Filed: Health

The Precautionary Principle

The front page headline of my local paper today reads “Danger Foods Still on Sale.” Some poor hack had been given the job of traipsing round 27 shops to find that 15 were still selling stuff containing Sudan I. Maybe I’m missing something, but so what?

From what I’ve read, you’d need to eat a bucketful a day for ages to do you any harm. In theory. And judging by the types of products containing this stuff, you would have died from a heart attack or a stroke long before the cancer kicked in. Read more ›››

Welfare State

In the Welfare State We’re In, James Bartholomew argues that there wasn’t a need for the NHS to begin with. His basic premise is that the pre-NHS health system work perfectly well and we shouldn’t have changed it.

Healthcare in Britain was very substantial and impressive prior to 1948. Even the Labour Party pamphlet, which recommended a “National Service for Health” in 1943, could find little to criticise. There is mention of only one waiting list, for “rheumatic diseases”. That implies that there were no waiting lists for all the other specialties and no waiting lists to see consultants. There was no mention of any shortage of doctors (which is so chronic now) or, indeed, of nurses. There was no complaint either, about the quality of care. Read more ›››

Tied to the Mast

That perennial media health scare story has raised its head again — mobile phone masts near schools and other places children might gather. Apparently one in ten schools in the UK has a mast close by (2,350 according to the report) and ALL schools in London have a mast sited within 200 metres.

The fact that the WHO have found that electromagnetic fields have no known adverse effects on health, nor the BMA,nor the Department of Health, nor umpteen other studies at home and abroad, that doesn’t stop people like Mast Sanity getting hot under the collar about them. Read more ›››


The government today announced a new five in one vaccine for children, bringing together the one in four jab they get at present and the oral polio vaccine. Good news you’d think, but yet again they made a complete hash of it.

The problem is that politicians want to get three crack at any story — before they announce something (ministers are expected to…), when they announce it and then the aftermath. That’s why the announcement was trailed two days early in the Daily Telegraph. Which is all very well, but this meant that the Sundays had a free run at it with all the health crackpots and conspiracy theorists whipping up a hysterical reaction. Read more ›››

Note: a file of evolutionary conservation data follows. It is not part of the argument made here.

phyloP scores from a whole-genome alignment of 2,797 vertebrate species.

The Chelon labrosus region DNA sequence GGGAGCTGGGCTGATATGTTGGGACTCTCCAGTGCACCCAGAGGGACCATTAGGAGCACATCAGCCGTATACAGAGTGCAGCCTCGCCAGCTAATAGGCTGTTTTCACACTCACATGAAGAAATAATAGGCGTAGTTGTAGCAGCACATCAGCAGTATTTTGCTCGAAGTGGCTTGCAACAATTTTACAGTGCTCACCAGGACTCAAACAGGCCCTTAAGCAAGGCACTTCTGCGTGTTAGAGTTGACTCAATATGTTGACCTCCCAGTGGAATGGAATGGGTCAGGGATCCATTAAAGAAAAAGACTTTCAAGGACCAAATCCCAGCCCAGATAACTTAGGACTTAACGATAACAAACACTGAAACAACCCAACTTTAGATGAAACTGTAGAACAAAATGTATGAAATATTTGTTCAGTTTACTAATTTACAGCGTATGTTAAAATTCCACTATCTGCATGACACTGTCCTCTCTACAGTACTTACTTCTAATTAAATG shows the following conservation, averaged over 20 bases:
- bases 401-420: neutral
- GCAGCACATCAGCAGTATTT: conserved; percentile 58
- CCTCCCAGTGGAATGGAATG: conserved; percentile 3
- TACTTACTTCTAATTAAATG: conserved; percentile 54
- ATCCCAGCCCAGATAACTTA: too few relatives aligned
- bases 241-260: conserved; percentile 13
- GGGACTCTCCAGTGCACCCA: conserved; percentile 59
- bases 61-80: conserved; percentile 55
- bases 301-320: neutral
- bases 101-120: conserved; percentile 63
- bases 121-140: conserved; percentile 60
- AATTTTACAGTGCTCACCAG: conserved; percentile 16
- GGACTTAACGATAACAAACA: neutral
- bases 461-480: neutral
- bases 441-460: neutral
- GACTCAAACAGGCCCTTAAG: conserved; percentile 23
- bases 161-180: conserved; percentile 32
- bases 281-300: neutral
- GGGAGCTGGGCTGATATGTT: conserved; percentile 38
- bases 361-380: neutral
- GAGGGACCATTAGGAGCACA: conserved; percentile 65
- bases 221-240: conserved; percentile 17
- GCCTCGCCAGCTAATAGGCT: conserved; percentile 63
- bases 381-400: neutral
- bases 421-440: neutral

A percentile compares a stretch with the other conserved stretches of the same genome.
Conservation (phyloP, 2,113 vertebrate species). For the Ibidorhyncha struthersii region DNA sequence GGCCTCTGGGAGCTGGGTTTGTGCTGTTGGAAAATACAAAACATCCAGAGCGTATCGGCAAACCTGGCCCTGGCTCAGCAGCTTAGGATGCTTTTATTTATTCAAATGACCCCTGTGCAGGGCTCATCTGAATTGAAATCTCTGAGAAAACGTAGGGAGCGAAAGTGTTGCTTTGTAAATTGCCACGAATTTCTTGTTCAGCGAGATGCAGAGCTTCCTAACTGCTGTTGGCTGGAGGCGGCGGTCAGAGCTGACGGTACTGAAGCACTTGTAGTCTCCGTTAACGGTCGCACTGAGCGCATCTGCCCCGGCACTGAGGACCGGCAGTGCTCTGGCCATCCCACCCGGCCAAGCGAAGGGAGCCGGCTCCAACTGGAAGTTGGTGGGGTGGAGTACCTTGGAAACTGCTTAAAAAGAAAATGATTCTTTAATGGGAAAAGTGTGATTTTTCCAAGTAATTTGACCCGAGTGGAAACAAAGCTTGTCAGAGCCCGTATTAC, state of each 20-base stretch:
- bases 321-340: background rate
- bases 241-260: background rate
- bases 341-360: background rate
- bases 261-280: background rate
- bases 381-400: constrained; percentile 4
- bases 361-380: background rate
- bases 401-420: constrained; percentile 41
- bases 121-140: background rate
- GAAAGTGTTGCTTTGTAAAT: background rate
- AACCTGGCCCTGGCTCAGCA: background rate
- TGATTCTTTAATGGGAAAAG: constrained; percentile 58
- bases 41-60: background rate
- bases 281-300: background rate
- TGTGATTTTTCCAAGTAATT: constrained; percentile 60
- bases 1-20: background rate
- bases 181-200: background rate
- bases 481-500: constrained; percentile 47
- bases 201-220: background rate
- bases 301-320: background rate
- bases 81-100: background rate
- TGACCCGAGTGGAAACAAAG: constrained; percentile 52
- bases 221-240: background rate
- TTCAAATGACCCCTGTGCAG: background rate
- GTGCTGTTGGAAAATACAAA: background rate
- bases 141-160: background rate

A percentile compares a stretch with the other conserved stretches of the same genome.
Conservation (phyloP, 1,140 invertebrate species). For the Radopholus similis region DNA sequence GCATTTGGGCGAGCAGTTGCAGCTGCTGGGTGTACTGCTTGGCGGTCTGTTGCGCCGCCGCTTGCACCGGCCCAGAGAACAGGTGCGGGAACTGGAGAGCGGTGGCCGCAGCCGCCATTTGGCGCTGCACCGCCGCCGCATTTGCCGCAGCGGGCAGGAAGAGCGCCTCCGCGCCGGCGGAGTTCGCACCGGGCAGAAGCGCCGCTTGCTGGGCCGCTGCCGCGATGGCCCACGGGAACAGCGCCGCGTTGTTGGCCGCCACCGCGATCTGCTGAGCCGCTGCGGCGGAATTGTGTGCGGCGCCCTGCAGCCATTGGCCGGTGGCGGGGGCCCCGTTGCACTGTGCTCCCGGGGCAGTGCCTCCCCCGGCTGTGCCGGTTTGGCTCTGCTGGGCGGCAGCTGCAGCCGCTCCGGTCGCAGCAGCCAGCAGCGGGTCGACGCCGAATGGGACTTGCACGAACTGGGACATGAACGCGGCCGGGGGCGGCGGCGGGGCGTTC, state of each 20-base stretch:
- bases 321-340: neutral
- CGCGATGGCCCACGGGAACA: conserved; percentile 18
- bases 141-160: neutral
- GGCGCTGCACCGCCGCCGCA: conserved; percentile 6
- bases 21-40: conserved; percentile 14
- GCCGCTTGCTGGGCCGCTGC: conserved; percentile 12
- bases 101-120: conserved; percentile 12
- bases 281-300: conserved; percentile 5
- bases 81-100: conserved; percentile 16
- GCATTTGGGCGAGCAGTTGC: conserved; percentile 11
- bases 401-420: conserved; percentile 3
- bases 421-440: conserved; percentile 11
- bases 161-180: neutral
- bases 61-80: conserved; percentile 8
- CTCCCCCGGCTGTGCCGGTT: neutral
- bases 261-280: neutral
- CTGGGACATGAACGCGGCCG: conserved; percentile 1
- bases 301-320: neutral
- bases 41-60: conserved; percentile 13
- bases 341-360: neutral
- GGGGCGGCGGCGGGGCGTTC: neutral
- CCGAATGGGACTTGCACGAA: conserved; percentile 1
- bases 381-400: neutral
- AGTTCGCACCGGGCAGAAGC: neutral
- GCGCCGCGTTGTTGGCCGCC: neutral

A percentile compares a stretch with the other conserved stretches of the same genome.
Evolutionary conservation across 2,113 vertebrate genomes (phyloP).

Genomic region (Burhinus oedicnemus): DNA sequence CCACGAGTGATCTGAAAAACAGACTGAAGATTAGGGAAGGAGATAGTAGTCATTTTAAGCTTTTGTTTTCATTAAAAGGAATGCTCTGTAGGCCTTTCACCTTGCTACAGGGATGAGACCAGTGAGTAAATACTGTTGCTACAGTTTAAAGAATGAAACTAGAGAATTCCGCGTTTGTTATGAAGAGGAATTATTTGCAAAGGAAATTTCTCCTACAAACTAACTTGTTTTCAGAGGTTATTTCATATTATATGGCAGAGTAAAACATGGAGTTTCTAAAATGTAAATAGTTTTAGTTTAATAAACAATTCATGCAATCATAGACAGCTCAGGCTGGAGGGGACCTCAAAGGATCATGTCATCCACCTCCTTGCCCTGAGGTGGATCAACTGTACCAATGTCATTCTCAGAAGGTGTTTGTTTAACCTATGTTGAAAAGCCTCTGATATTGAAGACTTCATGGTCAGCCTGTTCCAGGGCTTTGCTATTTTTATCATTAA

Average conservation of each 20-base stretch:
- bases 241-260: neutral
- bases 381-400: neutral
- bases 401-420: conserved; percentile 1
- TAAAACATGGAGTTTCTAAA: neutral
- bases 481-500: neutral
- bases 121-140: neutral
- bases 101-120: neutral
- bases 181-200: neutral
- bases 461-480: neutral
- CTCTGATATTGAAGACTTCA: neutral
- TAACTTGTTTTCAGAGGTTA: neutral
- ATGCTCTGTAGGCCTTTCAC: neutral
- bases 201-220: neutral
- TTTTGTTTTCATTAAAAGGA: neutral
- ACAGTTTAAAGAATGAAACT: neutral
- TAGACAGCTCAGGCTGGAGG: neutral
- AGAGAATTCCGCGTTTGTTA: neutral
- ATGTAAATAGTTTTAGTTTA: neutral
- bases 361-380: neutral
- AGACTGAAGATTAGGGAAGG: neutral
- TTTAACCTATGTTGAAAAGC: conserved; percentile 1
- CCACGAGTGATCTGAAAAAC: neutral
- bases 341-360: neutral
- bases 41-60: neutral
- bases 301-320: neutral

Truth Hurts

Our health secretary John Reid has got himself in trouble for suggesting that, for single mums on council sink estates, smoking might be their only pleasure. Not the wisest thing for him to say, but only because it brings out the worst in our national trait that says ‘the poor must change because it’s good for them’ which liberal attitude has failed for more than a century. Read more ›››

Quality Street

The demand for city-centre living doesn’t show any sign of diminishing, at least not in Manchester, as developers like Urban Splash continue to convert old buildings or throw up new ones to provide the wealthy with expensive penthouses and flats. The last figures I saw said that the population in the city centre has risen from 1,000 to going on 7,000 since 1991, and it continues to rise. Read more ›››

Reap as You Sow

The UK government today approved the growing of our first genetically modified crops. Or ‘Frankenstein Foods’ as Daily Mail readers would know it. (Interesting image that conjures up – giant sticks of rhubarb, or whatever, clumping round the countryside, terrorising torch-waving peasants and befriending sweet little crippled girls. Gives a whole new meaning to the road sign ‘Heavy Plant Crossing.’ And while we’re on the subject, just why did Frankenstein give his monster great big metal boots? Did he have a career in deep-sea diving in mind for his creation?) Read more ›››

Bad Science

So, the research that supposedly linked the MMR jab to autism has finally been discredited. About time too. The distress caused to parents has been immense and children have been exposed to the far greater risk of measles by not having the vaccine.

I don’t particularly blame Dr Andrew Wakefield who made the original claim. He clearly believes in what he says. Probably the worst you could say about him is that he’s not a very good scientist who isn’t prepared to listen to his peers. Read more ›››